3

 

 Sorghumc

196

63

−133

100

−96

106

−90

 Improved foraged

 

396

396

396

396

396

396

 Legumed

     

130

130

Total variable costs for feed

865

1,001

136

1,164

300

1,265

401

Net margin and related

 Income over feed costs, $/animal lifetime

1,195

1,779

584

2,061

866

2,326

1,131

MRRe

  

4.3

 

2.9

 

2.8

aNegative values indicate reduced usage. Positive values indicate additional input use. Milk price = $0.32/kg

bCost per kg of dry matter (DM) = $0.04

cCost per kg of DM = $0.24

dCost per kg of DM = $0.15

eThe marginal rate of return (MRR) equals the change in net margin divided by the change in variable costs

The expected IOFC is larger than typical management from incorporating either good quality grass or grass combined with forage legume into diets appropriately supplemented with sorghum grain across the first three lactations of a cow’s lifetime (Fig. 1). The corresponding large increases in IOFC, $584 from diets relying on concentrate supplementation especially in the dry period, $866 from diets relying on harvested grass and $1,131 from diets relying on grass plus legume, equal or exceed in value the total yield from at least one additional lactation per cow. All the alternative management strategies had larger IOFC than current management practices used by Genesis members. Implementing these alternatives is likely to be feasible because they rely on local resources with which Genesis farmers are already familiar.
Fig. 1

Predicted three-lactation milk yields (white bars) and change in income over feed cost (IOFC; gray bars) for cows calving in the early dry season (October 1) consuming typical diets, typical diets supplemented with concentrate during the dry period, or improved diets containing harvested grass and harvested grass plus legume from first calving

If IOFC from the first three lactations is approximately 50% of the total value of milk sales over a cow’s lifetime (i.e., net margin = 0.50 [6,435 kg milk × $0.32/kg]) then this strategy may be expected to increase IOFC by about 50% (concentrate supplementation during dry period) to 95% (grass + legume) compared to typical management. The MRR for the concentrate supplementation during the dry period, grass and grass + legume management strategies are 4.3, 2.9 and 2.8, respectively. Compared to the MRR of 0.5 typically required for adoption, our predicted outcome clearly suggests substantial economic incentives for farmers to reduce cow vulnerability and improve herd productivity through better diets.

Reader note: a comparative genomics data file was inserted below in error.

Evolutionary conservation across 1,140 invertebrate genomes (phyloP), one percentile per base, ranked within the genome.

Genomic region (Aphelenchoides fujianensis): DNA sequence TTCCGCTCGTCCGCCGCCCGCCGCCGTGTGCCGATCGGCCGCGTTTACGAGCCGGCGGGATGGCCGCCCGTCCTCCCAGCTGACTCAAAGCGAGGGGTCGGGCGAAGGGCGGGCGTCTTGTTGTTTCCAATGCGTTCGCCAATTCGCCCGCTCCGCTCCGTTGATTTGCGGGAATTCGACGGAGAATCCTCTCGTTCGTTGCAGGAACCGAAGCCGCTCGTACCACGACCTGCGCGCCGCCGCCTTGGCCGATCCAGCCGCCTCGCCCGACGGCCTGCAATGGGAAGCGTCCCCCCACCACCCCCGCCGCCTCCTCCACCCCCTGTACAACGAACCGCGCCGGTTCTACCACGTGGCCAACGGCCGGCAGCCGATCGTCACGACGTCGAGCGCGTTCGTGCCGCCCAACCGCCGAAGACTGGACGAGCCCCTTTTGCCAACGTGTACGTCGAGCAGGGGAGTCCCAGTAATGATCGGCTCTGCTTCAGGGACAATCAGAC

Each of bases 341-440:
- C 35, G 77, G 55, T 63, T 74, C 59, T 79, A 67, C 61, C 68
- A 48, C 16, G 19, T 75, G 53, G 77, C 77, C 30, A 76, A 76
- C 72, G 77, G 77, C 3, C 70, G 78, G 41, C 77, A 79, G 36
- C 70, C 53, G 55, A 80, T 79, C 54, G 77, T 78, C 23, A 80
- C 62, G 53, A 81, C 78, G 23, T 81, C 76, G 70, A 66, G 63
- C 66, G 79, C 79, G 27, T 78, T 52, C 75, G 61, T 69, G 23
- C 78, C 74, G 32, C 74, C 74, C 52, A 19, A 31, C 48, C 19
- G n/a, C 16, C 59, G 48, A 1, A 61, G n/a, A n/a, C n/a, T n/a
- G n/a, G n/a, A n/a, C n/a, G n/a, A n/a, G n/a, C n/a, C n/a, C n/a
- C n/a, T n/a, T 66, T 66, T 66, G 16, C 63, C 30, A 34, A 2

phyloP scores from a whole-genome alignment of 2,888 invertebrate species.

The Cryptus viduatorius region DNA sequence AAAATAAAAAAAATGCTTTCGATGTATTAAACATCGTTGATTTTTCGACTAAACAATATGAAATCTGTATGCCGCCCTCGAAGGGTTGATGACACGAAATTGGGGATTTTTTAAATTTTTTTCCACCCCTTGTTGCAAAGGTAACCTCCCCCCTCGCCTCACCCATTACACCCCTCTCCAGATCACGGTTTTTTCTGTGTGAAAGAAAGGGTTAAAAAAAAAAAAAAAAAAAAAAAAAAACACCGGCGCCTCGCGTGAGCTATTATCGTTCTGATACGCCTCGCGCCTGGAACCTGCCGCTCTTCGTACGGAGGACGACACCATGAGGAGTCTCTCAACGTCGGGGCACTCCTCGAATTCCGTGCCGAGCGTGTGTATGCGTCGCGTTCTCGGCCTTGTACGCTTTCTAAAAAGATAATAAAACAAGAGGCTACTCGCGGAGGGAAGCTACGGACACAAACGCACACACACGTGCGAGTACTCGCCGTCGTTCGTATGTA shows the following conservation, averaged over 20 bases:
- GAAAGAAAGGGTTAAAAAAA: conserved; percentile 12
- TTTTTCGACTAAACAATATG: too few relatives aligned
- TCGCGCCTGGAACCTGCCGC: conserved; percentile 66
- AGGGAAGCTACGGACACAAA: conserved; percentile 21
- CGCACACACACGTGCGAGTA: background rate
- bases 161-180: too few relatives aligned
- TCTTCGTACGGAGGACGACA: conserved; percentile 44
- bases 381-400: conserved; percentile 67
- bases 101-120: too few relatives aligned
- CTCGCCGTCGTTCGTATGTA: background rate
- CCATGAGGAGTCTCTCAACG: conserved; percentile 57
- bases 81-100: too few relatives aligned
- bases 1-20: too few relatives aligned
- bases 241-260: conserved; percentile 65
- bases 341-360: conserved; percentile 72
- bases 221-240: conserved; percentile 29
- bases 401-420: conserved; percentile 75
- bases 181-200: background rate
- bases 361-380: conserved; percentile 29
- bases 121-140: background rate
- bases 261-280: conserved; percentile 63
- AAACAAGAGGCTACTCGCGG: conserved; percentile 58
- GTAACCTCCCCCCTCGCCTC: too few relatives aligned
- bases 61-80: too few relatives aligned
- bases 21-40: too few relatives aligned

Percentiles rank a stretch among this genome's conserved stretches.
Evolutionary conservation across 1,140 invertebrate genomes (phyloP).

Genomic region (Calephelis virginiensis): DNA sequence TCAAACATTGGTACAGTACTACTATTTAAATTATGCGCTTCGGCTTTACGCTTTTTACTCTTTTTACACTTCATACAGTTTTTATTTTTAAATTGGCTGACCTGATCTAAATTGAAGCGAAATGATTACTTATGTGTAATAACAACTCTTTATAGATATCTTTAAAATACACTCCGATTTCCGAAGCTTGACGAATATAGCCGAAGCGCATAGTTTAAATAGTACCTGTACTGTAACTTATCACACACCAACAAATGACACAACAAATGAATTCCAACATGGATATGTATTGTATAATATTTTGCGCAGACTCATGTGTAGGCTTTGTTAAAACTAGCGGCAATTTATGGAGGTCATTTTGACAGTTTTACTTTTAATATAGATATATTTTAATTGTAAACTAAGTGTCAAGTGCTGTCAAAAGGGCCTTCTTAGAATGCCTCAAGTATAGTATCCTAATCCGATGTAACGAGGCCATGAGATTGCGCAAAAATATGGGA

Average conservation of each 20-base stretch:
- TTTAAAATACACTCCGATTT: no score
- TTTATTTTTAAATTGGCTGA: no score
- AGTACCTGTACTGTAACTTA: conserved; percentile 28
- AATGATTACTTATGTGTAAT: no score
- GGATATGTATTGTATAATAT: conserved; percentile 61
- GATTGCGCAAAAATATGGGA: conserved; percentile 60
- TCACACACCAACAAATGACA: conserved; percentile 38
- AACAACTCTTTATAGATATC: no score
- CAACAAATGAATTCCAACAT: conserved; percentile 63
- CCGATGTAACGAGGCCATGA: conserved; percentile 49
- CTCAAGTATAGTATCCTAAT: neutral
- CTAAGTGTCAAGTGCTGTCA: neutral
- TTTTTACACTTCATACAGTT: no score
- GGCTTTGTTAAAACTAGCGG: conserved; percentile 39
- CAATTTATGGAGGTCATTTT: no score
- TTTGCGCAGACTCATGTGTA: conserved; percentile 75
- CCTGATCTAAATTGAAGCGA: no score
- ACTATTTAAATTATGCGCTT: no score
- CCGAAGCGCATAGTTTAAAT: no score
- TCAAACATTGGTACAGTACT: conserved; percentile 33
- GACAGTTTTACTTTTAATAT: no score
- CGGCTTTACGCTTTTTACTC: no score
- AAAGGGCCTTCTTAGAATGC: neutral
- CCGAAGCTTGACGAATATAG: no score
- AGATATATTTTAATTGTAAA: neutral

Fundamentally important to this management strategy is quality control of forages (i.e., analysis and monitoring of chemical composition), cost-effective production of harvested forages, and their separate storage for feeding to management groups of cows that differ in their nutritional requirements. Furthermore, herd management depends on the effective use of a nutrition tool like the CNCPS model. The outcomes predicted in this study correspond to a monitoring protocol throughout calving intervals of cow management groups defined by forage season of calving, age of cow, and physiological stages of the calving interval.

Sensitivity analyses indicate the necessary changes in assumed milk price and cost of improved forage to achieve MRR values equal to 0.5 or 0.0 (Table 3). The milk price would have to be only 19 to 41% of the assumed mean value for the MRR to equal 0.0 and 0.5 for the three management alternatives (Table 3). All milk price values for MRR ≤ 0.5 fall well outside of the historical range observed during this study ($0.26–0.36 per kg). Similarly, in order to achieve a MRR = 0.5 or 0.0 improved-forage cost would have to exceed twice the assumed values. A combination of both a decrease in milk price of 50% and increases in costs of improved forage of 25% or 50% was required to achieve MRR values of 0.5 or 0.0. These large required percentage changes in economic values indicate that the improvement in profitability from alternative nutritional management is not very sensitive to changes in the costs of the key output (milk) prices and input (improved forage) costs. Thus, our finding that these are more profitable options is likely to hold under a variety of market conditions. This also suggests that the results herein may have broader applicability in tropical regions when similar biological and economic conditions are present in dual-purpose cattle systems. An array of other nutritional management options, similar to the ones evaluated in this paper can be analyzed with nutritional tools such as the CNCPS and subsequently tested in field conditions.
Table 3

Sensitivity analysis of the impacts of changes in milk price, improved forage and legume costs on economic outcomes of three nutritional management alternatives for Genesis herds